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It’s Time For Young People To Take Sweat Equity Literally

Whatever form it takes, manual labor done well is immensely rewarding. So don’t stick up your nose — roll up your sleeves and get to work.


In just a few days, I’ll be washing stacks of dirty dishes, wrangling toddlers, and changing countless baby diapers. 

I can’t wait. 

No, that isn’t sarcasm. I won’t be working a swanky internship this summer, but that’s fine with me. My past two summers of nannying have taught me more than any class or internship could about tenacity, confidence, and love in action. 

All of us young people need to give manual work a try, and summer is the perfect opportunity to do so. It needn’t be your full-time job: Build a fence for your parents, mow some elderly neighbors’ lawns, take care of a friend’s toddler for the day. 

Whatever form it takes, manual labor done well is an immensely rewarding break from the rigors — and blind spots — of student life and a necessary introduction to adulthood. 

In an increasingly mechanized world, we risk losing sight of the value of manual labor. Young people — particularly those immersed in the world of online discourse — can come to devalue anything but high-minded intellectual work.

As Victor Davis Hanson argues in “Brawn in an Age of Brains” for City Journal, we’d rather pay money to work out at a gym than gain the same strength from basic physical labor. Our increasingly mechanized society, though, is not beyond manual labor — and we shouldn’t be, either.

If we make intellectual achievement the only work that matters, we’ve got it all wrong. All work can be a participation in the ongoing act of creation and bring virtue and fulfillment. Manual labor, in a special way, fulfills the design of our bodies as we put our hands and hearts to the service of others.

And we need manual labor done well. We have all benefited from the selfless physical work it took to raise us and take care of our needs, especially when we were too young to do anything for ourselves. Physical labor built the houses we live in, harvested the food we eat, and sorted the clothing we wear. Joining in is a sign of gratitude.

So don’t stick up your nose — roll up your sleeves and get to work.

Growing up, my mother always told us that cleaning bathrooms was the most satisfying job. Whether or not she was saying that to motivate us hooligans to scrub the toilet harder, she was right. 

The rewards of most manual labor, cleaning or otherwise, are visible and immediate: a sparkling bathroom, a briefly clean and happy child, a mouthwatering meal, a tidy garden, a running car. Through your hard work, you’ve made the world more beautiful — at least, until the baby poops again.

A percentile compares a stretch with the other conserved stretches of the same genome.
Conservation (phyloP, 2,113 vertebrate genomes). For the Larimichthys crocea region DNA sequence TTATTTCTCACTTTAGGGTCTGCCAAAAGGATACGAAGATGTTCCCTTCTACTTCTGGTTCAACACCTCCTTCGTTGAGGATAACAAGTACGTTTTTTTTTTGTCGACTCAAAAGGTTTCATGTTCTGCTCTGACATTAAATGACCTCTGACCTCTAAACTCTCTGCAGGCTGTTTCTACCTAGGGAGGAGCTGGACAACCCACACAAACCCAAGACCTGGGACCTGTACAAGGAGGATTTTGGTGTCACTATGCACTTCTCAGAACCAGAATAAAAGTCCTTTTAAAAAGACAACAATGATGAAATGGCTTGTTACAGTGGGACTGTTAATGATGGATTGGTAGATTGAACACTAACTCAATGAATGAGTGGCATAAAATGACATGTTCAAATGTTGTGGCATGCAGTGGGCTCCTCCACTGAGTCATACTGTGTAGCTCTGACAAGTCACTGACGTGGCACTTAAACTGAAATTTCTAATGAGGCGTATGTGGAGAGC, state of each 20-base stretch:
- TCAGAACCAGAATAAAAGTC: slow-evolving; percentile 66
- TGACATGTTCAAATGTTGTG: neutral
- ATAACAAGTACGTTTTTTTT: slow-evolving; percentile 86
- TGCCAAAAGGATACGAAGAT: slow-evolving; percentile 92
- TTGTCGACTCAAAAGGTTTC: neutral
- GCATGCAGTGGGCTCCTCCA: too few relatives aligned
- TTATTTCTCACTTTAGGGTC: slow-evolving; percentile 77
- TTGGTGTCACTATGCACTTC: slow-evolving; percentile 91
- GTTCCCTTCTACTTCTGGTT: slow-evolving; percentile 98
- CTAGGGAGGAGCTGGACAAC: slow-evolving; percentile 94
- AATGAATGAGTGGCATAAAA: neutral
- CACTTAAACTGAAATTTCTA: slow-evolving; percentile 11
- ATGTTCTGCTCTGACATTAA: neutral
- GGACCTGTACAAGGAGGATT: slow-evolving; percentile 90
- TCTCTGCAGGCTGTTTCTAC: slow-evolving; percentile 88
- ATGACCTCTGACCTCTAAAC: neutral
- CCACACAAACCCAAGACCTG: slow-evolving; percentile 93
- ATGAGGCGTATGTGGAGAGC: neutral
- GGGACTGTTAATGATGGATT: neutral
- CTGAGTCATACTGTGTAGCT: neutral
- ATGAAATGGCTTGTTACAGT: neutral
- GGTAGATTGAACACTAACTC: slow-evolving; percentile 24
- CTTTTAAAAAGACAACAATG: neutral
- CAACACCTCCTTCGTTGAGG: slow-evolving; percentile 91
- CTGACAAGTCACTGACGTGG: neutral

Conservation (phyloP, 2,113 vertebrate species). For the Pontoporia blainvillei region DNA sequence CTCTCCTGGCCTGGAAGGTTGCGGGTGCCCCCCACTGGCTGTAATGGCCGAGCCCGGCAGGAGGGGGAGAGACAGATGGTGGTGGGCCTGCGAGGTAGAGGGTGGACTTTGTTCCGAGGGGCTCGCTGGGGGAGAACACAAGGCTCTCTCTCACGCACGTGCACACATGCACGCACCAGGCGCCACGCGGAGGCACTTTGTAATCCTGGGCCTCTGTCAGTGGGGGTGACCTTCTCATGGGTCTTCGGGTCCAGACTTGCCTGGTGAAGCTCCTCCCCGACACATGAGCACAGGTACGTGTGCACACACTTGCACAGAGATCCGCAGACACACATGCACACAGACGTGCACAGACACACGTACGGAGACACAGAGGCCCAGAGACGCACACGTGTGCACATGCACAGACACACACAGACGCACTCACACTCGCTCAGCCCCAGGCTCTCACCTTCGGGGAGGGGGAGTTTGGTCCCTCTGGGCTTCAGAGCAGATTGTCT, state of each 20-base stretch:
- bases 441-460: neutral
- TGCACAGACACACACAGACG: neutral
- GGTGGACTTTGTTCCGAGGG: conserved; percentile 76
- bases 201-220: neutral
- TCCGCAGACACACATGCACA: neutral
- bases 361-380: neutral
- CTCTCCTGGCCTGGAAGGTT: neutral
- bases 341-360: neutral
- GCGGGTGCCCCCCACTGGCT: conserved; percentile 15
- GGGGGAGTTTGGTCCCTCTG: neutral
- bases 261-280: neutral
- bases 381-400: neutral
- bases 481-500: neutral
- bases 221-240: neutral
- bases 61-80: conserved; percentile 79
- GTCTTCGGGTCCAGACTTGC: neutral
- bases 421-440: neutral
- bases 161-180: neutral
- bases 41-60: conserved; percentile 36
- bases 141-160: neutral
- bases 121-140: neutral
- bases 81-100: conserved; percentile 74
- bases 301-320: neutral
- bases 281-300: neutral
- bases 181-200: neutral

Manual labor teaches tenacity. There’s nothing like putting your whole body into a job while you have a headache, are hungry for lunch, and are sweltering in the summer heat. Don’t go overboard, of course, but it’s good for you to push your limits. 

From tenacity and the visible rewards of work come grounded confidence. Having now painted a porch on a 100-degree day (not fun), mopped more square feet of hardwood than I can remember, and carried not one but two unhappy toddlers home in aching arms, I’ve gained a self-assurance born out of my tangible successes. 

Heading into life after college, it’s wonderful to develop a can-do attitude toward work. Most adult lives require a fair amount of manual labor, unless you somehow plan on hiring a yard crew, handyman, and housemaid right after graduation. There will be a lot of new skills to learn, and mastering a few gives you the confidence to try new ones when the need arises.

Better to get a grasp on basic adult tasks before the guests are set to arrive at your housewarming party in an hour and the toilet is clogged, the yard is overgrown, and the bookshelves have accumulated an astonishing amount of dust. 

Manual work teaches love in action. There’s a world of difference between writing an article on the Augustinian ideal of love and putting love into your fifth attempt at fixing a leak, fitting a couch through a doorway, or soothing a fussy child. I’m not a patient person yet, but my nannying job has started to teach me the wealth of loving patience I’ll need to be a parent. 

I look forward to the continuing education my physical labor provides by getting me out of my head and equipping me for my future in a way no how-to book can replicate. Dishes, diapers, and toddlers: Here I come. 

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